Blog

Skills Shortage! Or The Replicator’s Conceit

Experimental archaeology has run as a thread throughout my postgraduate studies, and I’ve conducted a number of different types of experiments on Pleistocene hunting weapons. Something that was clear early on in designing my experiments is that we have a present-day skills shortage in terms of how humans used early hunting spears. Once upon a... Continue Reading →

What’s in a name? Defining prehistoric weaponry

I have researched Palaeolithic weapons for almost 10 years and (miraculously) I still love writing and talking about them. I've written up some basics below on prehistoric weaponry, including some definitions, classifications, and a few archaeological 'firsts'. But I want to think very briefly first why we need these definitions and classifications. We use definitions... Continue Reading →

Tiwi throwing spears

For better or for worse (a bit of both I think), ethnographic research and ethnohistoric accounts have played an important role in how we have interpreted the archaeological signatures that people from the past have left behind. This is nowhere more true than the study of how recent hunter-gatherer groups have manufactured, curated, and used... Continue Reading →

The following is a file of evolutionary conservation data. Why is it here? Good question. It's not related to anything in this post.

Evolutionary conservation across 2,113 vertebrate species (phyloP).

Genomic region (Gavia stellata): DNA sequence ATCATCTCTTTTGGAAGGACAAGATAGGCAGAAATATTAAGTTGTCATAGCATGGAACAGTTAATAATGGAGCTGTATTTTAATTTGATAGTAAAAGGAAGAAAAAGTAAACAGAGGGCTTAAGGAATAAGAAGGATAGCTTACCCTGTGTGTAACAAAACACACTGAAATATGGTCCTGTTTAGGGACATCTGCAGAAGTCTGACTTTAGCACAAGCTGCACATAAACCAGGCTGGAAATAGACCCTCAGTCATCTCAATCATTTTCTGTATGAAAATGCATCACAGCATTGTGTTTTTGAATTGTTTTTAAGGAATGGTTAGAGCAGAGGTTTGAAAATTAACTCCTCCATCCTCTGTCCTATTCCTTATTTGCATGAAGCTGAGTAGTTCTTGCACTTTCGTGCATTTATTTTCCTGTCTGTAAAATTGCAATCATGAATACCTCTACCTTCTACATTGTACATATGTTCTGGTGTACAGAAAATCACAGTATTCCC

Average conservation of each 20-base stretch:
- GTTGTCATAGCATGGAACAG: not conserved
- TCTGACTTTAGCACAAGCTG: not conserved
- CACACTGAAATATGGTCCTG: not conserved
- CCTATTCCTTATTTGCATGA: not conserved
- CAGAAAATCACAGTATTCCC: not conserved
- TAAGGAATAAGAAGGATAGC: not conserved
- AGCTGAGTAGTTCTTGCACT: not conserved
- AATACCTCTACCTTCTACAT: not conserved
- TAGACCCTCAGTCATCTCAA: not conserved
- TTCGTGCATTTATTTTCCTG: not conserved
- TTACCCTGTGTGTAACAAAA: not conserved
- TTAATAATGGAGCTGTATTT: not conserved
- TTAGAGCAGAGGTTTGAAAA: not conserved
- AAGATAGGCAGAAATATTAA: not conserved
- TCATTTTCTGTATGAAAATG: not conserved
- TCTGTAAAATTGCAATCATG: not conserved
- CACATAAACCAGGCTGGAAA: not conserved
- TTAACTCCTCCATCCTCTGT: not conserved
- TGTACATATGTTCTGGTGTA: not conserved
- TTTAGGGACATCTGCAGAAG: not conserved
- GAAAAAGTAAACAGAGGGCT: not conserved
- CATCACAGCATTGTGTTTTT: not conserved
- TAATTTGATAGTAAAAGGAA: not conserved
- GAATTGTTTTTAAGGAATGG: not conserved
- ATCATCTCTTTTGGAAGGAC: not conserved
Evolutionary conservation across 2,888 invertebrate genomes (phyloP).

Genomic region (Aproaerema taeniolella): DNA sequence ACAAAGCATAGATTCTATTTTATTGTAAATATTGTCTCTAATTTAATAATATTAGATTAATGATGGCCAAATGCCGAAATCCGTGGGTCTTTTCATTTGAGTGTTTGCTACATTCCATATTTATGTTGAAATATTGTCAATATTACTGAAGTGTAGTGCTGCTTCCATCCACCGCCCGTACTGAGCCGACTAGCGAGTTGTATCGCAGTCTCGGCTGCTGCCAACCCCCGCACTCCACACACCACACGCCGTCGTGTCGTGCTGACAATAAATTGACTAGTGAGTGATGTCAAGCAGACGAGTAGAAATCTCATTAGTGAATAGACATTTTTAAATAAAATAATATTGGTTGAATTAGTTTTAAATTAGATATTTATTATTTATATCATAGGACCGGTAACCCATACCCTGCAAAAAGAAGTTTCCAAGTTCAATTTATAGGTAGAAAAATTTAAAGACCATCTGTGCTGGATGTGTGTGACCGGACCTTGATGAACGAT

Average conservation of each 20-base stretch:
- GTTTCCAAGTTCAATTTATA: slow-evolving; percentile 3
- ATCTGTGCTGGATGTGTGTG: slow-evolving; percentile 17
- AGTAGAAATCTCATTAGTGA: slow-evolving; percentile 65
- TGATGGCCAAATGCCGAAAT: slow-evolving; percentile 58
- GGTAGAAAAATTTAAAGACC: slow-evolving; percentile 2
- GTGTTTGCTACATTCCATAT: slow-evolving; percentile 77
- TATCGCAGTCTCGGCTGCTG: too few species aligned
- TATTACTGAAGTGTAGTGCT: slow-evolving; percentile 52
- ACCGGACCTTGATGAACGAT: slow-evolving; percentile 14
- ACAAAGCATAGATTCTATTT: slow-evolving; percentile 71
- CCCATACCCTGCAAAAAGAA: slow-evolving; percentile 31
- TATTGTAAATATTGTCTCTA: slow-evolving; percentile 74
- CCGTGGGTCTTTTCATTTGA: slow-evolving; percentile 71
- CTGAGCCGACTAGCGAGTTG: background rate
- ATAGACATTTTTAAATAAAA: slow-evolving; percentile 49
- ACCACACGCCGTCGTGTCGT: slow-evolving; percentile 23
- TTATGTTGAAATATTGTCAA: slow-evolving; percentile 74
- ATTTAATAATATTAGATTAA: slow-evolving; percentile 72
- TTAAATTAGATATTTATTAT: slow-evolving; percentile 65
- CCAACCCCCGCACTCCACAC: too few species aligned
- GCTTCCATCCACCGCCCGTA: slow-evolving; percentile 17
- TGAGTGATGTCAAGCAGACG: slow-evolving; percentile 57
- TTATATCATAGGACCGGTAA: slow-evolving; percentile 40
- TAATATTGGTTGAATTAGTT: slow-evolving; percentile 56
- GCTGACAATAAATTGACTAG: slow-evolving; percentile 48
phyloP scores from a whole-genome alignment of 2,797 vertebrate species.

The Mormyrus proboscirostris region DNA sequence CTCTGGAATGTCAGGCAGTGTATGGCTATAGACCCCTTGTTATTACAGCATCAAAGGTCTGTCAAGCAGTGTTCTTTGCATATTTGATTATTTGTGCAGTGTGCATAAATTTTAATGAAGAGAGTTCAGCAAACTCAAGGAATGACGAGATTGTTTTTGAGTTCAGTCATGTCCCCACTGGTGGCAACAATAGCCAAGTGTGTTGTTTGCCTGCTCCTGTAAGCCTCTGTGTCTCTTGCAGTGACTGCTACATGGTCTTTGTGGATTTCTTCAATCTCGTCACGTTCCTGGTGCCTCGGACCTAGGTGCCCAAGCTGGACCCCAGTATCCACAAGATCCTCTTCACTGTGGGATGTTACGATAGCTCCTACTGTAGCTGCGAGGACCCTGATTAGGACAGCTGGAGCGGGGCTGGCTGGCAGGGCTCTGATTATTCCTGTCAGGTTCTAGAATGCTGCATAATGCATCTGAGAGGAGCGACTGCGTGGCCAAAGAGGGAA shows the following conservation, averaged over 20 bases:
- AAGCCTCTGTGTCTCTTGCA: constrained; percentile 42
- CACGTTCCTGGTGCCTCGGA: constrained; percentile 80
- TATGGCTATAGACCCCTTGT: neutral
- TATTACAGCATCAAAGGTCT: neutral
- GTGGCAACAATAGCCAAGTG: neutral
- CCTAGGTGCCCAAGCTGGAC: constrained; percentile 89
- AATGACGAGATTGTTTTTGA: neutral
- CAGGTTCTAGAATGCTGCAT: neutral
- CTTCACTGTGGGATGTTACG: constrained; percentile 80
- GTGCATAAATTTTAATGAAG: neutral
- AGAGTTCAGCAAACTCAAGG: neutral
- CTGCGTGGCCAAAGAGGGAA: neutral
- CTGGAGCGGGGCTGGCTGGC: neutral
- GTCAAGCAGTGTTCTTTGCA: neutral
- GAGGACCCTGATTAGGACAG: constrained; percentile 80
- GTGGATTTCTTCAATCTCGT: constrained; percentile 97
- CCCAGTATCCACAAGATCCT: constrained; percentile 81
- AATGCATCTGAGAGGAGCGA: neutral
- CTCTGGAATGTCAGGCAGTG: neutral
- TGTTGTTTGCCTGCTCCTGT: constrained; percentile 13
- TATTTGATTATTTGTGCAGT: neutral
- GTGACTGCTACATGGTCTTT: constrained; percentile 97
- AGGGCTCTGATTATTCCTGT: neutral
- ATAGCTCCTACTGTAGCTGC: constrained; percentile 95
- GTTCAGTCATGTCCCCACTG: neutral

Normalising ‘Doctor mummy’

A few years into my PhD I read a post by a researcher whose blog I enjoy. He was finishing his own doctorate, and in the post suggested that during a PhD a healthy work-life balance and successful relationships are nearly impossible. This bore little resemblance to my own experience, which involved undertaking a PhD... Continue Reading →

Create a website or blog at WordPress.com

Up ↑